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Stem stitch icon
Stem stitch

  • Crewel stitch
  • South Kensington stitch
  • Arrow stitch
  • Rope stitch
  • Stalk stitch
  • Outline stitch
Stem stitch main image

Stem stitch uses repeated straight stitches with each stitch coming up beside the previous stitch to form a rope-like line, curved or straight.

Evidence of Stem stitch has been found in both Egyptian and Peruvian grave artefacts from 14th century BC and between 600 and 200BC, respectively.  Later excavations at Kellis in Egypt (1st-5th centuries AD) and Mammen in Denmark (970AD) also show the use of Stem stitch.  From a slightly later period in Peru, Chancay open weave darning used a long Stem stitch to embellish an open weave gauze fabric.

It was used in the Bayeux Tapestry (11th century), in Icelandic ecclesiastical works from approximately the 15th century and in 17th century English Jacobean work.  In the 18th century it was being used in China on Mandarin squares, in the USA as one of the main stitches in Candlewick embroidery, and within shadow work.  By the following century it was being used in whitework (for muslin embroidery at the start of the century and then later for Broderie Anglaise), by William Morris in his re-creation of 17th century embroidery, and in Kashmir to outline motifs.  More generally it was used in Chinai (on the coast of India), and in Meknes, Morocco.

Stem stitch is generously sponsored by Gwyneth Kay


When using stem stitch on tight curves, shorten the length of each stitch to ensure a smooth curved appearance of the stitch line.


Push the needle up through the fabric at the base of your stitching area. Pull the thread through to the surface.


Decide on the stitch length and take the needle down through the fabric at that point.


Pull the thread through the fabric leaving a loop on the surface of the fabric.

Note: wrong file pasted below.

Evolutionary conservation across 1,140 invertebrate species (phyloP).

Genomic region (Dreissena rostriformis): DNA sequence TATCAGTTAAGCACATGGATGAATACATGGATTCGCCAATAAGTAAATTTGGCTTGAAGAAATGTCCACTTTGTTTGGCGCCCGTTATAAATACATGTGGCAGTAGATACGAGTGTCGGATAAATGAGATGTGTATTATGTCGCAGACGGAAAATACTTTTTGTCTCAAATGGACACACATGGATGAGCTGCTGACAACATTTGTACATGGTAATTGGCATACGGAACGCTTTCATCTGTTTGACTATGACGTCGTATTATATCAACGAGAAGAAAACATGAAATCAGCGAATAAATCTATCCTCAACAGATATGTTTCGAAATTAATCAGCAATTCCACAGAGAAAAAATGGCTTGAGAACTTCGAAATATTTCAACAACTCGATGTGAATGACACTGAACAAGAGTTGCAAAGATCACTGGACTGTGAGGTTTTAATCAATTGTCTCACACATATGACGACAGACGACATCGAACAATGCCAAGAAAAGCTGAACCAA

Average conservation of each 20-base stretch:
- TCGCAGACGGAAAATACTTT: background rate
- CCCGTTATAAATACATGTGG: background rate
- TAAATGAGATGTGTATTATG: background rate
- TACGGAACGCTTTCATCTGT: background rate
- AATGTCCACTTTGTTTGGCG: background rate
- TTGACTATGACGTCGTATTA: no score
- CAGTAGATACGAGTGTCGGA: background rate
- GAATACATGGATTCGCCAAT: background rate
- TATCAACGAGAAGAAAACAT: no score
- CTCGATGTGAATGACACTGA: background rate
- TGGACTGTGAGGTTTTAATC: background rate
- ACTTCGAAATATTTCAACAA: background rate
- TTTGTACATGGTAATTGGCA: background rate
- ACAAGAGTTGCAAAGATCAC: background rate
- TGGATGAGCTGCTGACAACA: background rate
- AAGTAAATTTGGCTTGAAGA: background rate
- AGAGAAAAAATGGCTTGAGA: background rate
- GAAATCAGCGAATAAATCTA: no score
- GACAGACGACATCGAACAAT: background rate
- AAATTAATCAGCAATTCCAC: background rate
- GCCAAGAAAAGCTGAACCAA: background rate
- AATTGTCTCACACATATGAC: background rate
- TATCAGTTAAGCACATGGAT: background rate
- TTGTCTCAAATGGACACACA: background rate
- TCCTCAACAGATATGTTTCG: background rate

Hold the loop out of the way to the right as you bring the needle up to the surface halfway between the stitch length


Leave the needle in the fabric while you tighten the slack on the loop against your needle.


Pull the needle up through the fabric and make another looped stitch, equal in length to the first.


Repeat step four, bringing the needle up halfway again between the stitch length


Again, leave the needle in the fabric while you tighten the slack on the loop against your needle.


Repeat to the end of the line, each stitch should be equal in length and begin halfway along the previous stitch.

Stem stitch

Structure of stitch

Stem stitch is similar to split stitch but instead of splitting the previous stitch, the stitch comes up beside it and continues in this way to form a continuous curved or straight line, giving a rope-like effect.

Common uses

Stem stitch is used for fine straight or curved lines and, as the name suggests, it is often used for foliage and stems.

Embroidery Techniques

When stem stitch is used in crewelwork it is often used for stems of flowers and foliage.

Variant Stitches

Identifying Stem stitch

During the working, the thread must be kept to the same side of the needle to produce the characteristic twist of the stem, either to the left or to the right as suits the purpose. Each twist of the Stem stitch should lie in the direction of bottom left to top right for Stem Stitch or bottom right to top left if working Outline stitch.


Examples of Stem stitch

Folding Crewelwork Screen, RSN Collection No. 1287